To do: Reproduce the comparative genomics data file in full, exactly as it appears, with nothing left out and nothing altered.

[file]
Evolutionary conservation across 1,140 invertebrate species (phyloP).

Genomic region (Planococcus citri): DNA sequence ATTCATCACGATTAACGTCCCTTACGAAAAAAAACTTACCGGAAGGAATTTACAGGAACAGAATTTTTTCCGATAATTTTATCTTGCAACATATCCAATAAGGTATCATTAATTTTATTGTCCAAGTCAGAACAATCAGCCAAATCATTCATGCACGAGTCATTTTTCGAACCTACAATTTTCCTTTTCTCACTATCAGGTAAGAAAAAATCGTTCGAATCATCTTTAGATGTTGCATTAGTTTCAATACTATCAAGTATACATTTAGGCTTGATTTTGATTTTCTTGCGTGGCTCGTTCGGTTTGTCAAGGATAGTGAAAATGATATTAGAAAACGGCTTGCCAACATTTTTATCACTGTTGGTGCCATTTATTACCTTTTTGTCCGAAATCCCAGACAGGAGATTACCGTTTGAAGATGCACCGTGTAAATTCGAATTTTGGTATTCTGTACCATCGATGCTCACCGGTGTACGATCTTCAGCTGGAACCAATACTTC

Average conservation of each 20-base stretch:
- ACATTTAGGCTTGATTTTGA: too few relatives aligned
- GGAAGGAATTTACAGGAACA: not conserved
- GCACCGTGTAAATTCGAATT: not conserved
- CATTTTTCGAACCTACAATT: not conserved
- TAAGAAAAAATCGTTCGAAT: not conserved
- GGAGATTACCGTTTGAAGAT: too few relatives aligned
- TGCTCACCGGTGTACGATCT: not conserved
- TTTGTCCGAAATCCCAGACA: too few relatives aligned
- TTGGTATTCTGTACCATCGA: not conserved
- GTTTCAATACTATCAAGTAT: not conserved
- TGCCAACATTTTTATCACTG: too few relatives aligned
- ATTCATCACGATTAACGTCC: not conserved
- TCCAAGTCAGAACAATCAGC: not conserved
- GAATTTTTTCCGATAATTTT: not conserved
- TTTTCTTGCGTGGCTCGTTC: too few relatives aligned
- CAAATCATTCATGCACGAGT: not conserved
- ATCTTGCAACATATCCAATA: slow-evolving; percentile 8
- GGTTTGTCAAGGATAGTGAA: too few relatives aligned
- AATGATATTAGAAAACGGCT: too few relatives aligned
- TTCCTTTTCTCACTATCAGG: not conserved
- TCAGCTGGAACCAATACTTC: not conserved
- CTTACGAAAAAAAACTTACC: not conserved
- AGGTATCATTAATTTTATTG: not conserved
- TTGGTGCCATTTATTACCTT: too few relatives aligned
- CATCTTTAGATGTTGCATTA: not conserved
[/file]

Evolutionary conservation across 1,140 invertebrate species (phyloP).

Genomic region (Planococcus citri): DNA sequence ATTCATCACGATTAACGTCCCTTACGAAAAAAAACTTACCGGAAGGAATTTACAGGAACAGAATTTTTTCCGATAATTTTATCTTGCAACATATCCAATAAGGTATCATTAATTTTATTGTCCAAGTCAGAACAATCAGCCAAATCATTCATGCACGAGTCATTTTTCGAACCTACAATTTTCCTTTTCTCACTATCAGGTAAGAAAAAATCGTTCGAATCATCTTTAGATGTTGCATTAGTTTCAATACTATCAAGTATACATTTAGGCTTGATTTTGATTTTCTTGCGTGGCTCGTTCGGTTTGTCAAGGATAGTGAAAATGATATTAGAAAACGGCTTGCCAACATTTTTATCACTGTTGGTGCCATTTATTACCTTTTTGTCCGAAATCCCAGACAGGAGATTACCGTTTGAAGATGCACCGTGTAAATTCGAATTTTGGTATTCTGTACCATCGATGCTCACCGGTGTACGATCTTCAGCTGGAACCAATACTTC

Average conservation of each 20-base stretch:
- ACATTTAGGCTTGATTTTGA: too few relatives aligned
- GGAAGGAATTTACAGGAACA: not conserved
- GCACCGTGTAAATTCGAATT: not conserved
- CATTTTTCGAACCTACAATT: not conserved
- TAAGAAAAAATCGTTCGAAT: not conserved
- GGAGATTACCGTTTGAAGAT: too few relatives aligned
- TGCTCACCGGTGTACGATCT: not conserved
- TTTGTCCGAAATCCCAGACA: too few relatives aligned
- TTGGTATTCTGTACCATCGA: not conserved
- GTTTCAATACTATCAAGTAT: not conserved
- TGCCAACATTTTTATCACTG: too few relatives aligned
- ATTCATCACGATTAACGTCC: not conserved
- TCCAAGTCAGAACAATCAGC: not conserved
- GAATTTTTTCCGATAATTTT: not conserved
- TTTTCTTGCGTGGCTCGTTC: too few relatives aligned
- CAAATCATTCATGCACGAGT: not conserved
- ATCTTGCAACATATCCAATA: slow-evolving; percentile 8
- GGTTTGTCAAGGATAGTGAA: too few relatives aligned
- AATGATATTAGAAAACGGCT: too few relatives aligned
- TTCCTTTTCTCACTATCAGG: not conserved
- TCAGCTGGAACCAATACTTC: not conserved
- CTTACGAAAAAAAACTTACC: not conserved
- AGGTATCATTAATTTTATTG: not conserved
- TTGGTGCCATTTATTACCTT: too few relatives aligned
- CATCTTTAGATGTTGCATTA: not conserved